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Objects in the Ashmolean: An art and poetry resource Paperback – 23 Mar 2017
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It's rare to find a poetry book that appeals to 10-year olds as well as adults. The humor and sense of fun won't be lost on anyone.
"Objects in the Ashmolean" occupies a special place on my shelf. As a poet and artist myself, I flip through the pages and think, "I ought to try that in my next book of poems! Ooh, and that too! What an innovative idea - oh, how funny! And that layout....!" I basically want to copy the entire book, from the words to the layout to the imagery.
The poems, narratives, and hilarious one-act plays will make you chuckle. For instance, there's a particularly witty exchange between Henry VIII and Katherine of Aragon!
This is nothing like an ordinary book of poems, which - and as a poet I can say this - are too often predictable and tiresome. Moore's book pairs artwork from the famous Ashmolean museum with her poems, creating a clever and surprising interplay across the page.
The book is intended for all ages. I imagine it would be an incredible resource for teachers, libraries, and home educators, as there are thoughtful prompts and questions to explore, as well as suggestions for singing the poems aloud.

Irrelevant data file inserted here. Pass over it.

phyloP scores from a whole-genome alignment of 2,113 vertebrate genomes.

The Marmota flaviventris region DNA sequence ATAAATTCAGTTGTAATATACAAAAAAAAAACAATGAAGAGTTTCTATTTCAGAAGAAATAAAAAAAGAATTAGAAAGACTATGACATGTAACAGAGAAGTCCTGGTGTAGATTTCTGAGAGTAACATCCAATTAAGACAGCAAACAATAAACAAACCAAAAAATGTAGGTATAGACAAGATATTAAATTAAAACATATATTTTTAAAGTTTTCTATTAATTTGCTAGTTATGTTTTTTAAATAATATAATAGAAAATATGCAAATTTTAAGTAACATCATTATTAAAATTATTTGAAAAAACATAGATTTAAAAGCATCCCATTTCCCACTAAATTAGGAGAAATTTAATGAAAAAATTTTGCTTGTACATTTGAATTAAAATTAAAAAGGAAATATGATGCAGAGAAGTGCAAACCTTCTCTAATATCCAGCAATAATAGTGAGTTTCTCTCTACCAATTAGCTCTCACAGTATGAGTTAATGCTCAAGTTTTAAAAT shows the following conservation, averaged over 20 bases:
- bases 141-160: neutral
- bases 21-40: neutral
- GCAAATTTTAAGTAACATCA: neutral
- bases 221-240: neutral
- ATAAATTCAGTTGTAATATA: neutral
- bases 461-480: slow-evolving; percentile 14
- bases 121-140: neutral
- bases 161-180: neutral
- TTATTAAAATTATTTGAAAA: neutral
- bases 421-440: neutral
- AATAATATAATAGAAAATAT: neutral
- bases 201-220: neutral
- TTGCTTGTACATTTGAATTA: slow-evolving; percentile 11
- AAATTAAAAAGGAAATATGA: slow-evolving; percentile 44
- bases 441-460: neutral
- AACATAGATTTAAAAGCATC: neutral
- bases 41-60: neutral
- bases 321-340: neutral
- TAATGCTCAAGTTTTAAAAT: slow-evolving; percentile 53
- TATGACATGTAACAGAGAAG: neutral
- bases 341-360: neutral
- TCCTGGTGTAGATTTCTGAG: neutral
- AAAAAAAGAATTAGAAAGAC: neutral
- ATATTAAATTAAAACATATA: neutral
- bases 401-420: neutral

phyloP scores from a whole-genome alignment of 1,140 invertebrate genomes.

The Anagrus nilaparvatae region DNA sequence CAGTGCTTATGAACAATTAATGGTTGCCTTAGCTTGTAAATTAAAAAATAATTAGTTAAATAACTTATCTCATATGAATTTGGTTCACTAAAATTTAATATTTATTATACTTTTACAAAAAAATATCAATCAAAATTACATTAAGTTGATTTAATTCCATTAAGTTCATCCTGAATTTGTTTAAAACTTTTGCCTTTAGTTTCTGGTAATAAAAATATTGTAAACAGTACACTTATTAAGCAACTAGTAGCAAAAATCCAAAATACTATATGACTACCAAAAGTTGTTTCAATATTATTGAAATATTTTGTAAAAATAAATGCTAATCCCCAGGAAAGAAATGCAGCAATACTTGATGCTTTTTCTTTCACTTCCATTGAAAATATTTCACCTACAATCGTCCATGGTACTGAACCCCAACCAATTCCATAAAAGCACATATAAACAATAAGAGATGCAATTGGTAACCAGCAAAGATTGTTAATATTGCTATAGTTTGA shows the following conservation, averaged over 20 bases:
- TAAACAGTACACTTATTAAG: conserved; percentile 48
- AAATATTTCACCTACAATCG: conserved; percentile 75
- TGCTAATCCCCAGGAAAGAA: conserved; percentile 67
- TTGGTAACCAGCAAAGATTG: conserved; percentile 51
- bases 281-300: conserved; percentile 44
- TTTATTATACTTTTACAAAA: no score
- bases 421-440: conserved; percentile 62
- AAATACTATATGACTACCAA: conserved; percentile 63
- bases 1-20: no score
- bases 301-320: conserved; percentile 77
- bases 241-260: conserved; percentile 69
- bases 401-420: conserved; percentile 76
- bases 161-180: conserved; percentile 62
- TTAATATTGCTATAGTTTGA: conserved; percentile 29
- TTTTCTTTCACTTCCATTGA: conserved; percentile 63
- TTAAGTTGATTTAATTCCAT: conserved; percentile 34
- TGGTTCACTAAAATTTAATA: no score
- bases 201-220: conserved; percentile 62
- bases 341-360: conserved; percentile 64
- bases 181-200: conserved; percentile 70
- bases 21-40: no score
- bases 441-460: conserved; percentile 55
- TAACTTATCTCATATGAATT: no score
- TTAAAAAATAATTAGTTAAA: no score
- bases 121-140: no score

This slim volume contains multitudes; it's a terrific launchpad for teaching history, religion (though it's not at all religious - but much Renaissance artwork was), music, and poetry.
Aside from the short and chuckle-inducing one-act play between Henry VIII and Katherine of Aragon, there's a mermaid who sings the blues ("I've Got the Silver-Finned Blues"), a "menu" poem that offers ancient Green cuisine replete with "Mid-Winter Warmers" and "Kiddie Menu" - so clever!
Moore's little asides and suggestions are brilliant. For example, a poem paired with a religious painting by Lelio Orsi - which depicts St Michael subduing Satan - can be sung to the tune of Offenbach's "Infernal Galop," more popularly known as the can-can!
These are just a few examples of Moore's playfulness. It's refreshing to find a book of poetry that doesn't take itself too seriously. If this book were a person, they'd be a great date: full of surprises, witty quips, and casual references to myth and literature thrown in for good measure.